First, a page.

The relationship between Middle East Arabs and Western Europeans during the last one-thousand years more or less recognized each other as existing on opposite ends of the Earth. Since the Crusades there had been little contact between Arabs and Europeans. Several factors have changed that relationship since the beginning of the 19th century. European colonialism, the West’s growing dependence on oil, the creation of the State of Israel and a lopsided technological advantage all contributed to an imbalance resulting in a superior West and an inferior Arab world. Because of these issues a friction has developed.

Edward Said, an Arab by birth, educated in the West realized this imbalance with the total defeat of Arab forces during the 1967 Arab-Israeli War. Subsequently, he began to think about his roots and the reasons why the West believes itself to be so superior to the Arab states in the Levant and North Africa. His seminal work concerning this issue, Orientalism, outlined one of the major causes for this inequity, the acceptance in the West of a scholarly approach to certain Western academic criticisms of Arab culture and history which Said argues have contributed to the “intellectual authority” of the West over the East. .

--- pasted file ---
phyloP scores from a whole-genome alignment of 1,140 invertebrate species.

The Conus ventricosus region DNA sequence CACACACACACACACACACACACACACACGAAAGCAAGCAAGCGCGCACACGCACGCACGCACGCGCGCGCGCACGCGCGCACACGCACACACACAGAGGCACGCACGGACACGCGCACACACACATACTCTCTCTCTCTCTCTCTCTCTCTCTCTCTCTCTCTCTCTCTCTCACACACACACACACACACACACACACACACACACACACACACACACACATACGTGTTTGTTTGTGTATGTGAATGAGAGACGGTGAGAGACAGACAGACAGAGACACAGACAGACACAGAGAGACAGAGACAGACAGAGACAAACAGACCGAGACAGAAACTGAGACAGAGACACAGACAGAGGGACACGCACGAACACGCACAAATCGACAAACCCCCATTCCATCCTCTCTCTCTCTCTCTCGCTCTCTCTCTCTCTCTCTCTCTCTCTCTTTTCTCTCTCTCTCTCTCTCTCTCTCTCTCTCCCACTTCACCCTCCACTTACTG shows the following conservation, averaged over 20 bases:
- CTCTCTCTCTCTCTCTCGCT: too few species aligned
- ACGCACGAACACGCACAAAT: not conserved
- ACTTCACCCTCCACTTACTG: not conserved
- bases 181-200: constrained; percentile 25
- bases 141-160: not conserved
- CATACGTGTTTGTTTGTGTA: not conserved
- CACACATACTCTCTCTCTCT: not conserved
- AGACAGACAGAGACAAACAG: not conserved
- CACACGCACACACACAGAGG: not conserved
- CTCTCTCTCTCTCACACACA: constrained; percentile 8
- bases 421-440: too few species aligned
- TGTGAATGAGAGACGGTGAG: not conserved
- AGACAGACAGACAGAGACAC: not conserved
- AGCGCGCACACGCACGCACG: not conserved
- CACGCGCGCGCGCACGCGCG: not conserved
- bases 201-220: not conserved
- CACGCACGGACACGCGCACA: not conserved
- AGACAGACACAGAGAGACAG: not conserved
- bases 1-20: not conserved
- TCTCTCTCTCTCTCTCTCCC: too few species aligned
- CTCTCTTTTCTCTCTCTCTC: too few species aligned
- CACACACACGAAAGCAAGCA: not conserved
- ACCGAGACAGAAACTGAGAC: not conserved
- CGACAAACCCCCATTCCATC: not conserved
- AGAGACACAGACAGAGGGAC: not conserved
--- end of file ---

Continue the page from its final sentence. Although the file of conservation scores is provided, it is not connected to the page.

Before getting into his arguments Said first defines for the reader what is “Orientalism.” This is rather curious as the intended audience is clearly meant for academia which is already familiar with the term.  Perhaps his definition is there more for himself rather than the reader. Said has trouble relating the word Orientalism to his area of focus, namely the Arab Middle East since the term has for so long been more associated with the Eastern side of Asia and the Island of Japan in America and really representing little more than India for Europeans. But Said is determined to redefine the word to fit an all-encompassing Asiatic continent including the Middle East. He constantly stumbles over arguing this new definition.